Even when kids are skeptical at first, they’ll likely come around if they have a hand in planning their outdoor time.

An important note about teens: Be sure you’re living by the same rules you give them. If you ask them to put their screens away, then turn yours off, too. “It’s not fair to expect something out of a teen that you aren’t willing to do yourself,” says Dr. Weaver.

The bottom line? Your whole family will benefit from less screen time and more green time.

SOURCE: https://health.clevelandclinic.org/encouraging-your-digital-age-kids-to-love-the-outdoors/

Back to Blog

Practice Policy Update Regarding COVID-19

Dear Patients:

Our patients, employees and family are our top priority at Long Island Spine Specialists, P.C.

We ask you to not visit any of our locations if you have symptoms such as fever, sneezing, coughing and possible shortness of breath.

Please cancel your appointment and re-schedule once you are feeling better and are no longer suffering with symptoms.

Only non-symptomatic patients will be seen. No exceptions.

Accompanying family members – including children – are asked to remain in the waiting area and will not be allowed to enter the exam rooms.

During this time of high concern regarding the spread of COVID-19 (Coronavirus) we are taking extra precautions to maintain the highest possible standards of safety and cleanliness. Please be advised that we are carefully following recommendations from both the CDC and WHO and are here to help guide you through this time if needed.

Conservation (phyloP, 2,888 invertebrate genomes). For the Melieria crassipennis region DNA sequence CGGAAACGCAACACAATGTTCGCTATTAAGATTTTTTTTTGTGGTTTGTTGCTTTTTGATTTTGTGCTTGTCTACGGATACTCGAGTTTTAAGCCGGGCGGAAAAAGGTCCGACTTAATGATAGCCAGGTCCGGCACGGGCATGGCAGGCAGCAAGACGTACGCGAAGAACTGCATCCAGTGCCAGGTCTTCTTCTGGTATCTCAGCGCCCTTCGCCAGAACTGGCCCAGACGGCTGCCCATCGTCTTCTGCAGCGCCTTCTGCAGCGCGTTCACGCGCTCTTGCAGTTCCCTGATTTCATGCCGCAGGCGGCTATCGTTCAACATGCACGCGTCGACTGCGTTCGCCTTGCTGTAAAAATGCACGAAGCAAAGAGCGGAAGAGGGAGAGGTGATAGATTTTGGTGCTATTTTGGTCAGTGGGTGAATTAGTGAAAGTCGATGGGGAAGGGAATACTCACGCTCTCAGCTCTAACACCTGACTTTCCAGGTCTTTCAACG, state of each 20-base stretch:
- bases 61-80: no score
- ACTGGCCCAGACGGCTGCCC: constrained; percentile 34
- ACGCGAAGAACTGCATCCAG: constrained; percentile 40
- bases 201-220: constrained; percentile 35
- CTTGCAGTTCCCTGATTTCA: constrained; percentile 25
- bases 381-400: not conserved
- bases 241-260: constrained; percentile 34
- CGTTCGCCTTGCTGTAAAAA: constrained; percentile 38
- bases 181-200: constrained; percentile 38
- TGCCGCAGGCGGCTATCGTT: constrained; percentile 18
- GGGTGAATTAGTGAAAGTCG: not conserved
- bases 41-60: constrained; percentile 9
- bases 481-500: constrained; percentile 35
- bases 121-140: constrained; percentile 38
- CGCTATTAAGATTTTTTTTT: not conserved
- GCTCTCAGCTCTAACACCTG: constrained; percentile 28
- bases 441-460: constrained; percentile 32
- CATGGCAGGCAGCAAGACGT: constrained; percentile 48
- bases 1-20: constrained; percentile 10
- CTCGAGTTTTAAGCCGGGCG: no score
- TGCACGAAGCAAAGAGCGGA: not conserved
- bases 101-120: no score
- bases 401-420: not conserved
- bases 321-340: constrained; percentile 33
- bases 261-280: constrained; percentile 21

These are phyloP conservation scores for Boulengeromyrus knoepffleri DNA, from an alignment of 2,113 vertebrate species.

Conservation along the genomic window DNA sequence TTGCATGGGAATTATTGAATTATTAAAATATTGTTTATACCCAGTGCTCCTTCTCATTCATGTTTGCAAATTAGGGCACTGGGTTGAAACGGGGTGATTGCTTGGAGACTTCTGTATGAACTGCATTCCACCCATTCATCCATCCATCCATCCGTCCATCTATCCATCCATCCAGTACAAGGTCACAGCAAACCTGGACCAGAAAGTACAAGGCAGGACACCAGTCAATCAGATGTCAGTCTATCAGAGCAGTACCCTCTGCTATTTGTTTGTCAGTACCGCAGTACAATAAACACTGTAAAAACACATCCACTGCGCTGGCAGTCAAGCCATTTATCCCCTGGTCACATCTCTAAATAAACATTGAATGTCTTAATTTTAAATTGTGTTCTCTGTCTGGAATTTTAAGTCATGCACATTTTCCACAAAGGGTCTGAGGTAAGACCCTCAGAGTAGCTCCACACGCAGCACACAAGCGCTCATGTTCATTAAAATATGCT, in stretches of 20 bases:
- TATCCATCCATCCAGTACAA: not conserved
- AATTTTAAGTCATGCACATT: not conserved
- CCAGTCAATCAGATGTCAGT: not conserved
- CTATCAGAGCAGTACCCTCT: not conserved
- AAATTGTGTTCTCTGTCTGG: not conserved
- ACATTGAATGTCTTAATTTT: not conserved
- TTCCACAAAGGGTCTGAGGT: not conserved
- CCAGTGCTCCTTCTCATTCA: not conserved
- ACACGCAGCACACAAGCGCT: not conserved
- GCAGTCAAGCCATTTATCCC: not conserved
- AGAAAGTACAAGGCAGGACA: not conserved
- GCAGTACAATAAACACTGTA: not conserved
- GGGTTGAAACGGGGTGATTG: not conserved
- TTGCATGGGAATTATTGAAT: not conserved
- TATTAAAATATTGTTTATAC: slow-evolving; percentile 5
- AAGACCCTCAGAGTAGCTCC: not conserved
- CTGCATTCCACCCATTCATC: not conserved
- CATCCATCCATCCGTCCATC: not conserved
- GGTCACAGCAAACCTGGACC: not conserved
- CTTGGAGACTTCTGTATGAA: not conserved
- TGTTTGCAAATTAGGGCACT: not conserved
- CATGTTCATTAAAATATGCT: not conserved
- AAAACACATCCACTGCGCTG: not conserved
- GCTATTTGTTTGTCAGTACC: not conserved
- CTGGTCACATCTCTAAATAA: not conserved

Some steps we are taking to keeping safe:

  1. We know how important cleanliness is and always maintain the highest standards of cleanliness. To further offer you peace of mind, we have increased the frequency of the cleaning of our office.
  2. Rest assured that hand washing is strictly followed. Hand sanitizer is available to all staff and patients.
  3. Additionally, if you have recently traveled to a country with high rates of the coronavirus or have been on a cruise, please reschedule your visit for at least 14 days from your return date. We will gladly accommodate your needs to reschedule. At that time, a telehealth interface can be arranged if necessary.

Find up-to-date and accurate information on the Centers for Disease Control and Prevention (CDC) website and feel free to reach out with questions.

- Your team at Long Island Spine Specialists, P.C.

Schedule a Consultation

Contact Us

Contact Us

Thank you very much for contacting Long Island Spine Specialists, P.C.

To best serve your individual needs, please choose from the following options:

New Patient Existing Patient Refer a Patient

To learn more about Long Island Spine Specialists – and to discover how we can relieve your pain and help you find an improved quality of life – please contact our office today and schedule a consultation.

Contact us media
Accessibility: If you are vision-impaired or have some other impairment covered by the Americans with Disabilities Act or a similar law, and you wish to discuss potential accommodations related to using this website, please contact our Accessibility Manager at (631) 837-2359.
Contact Us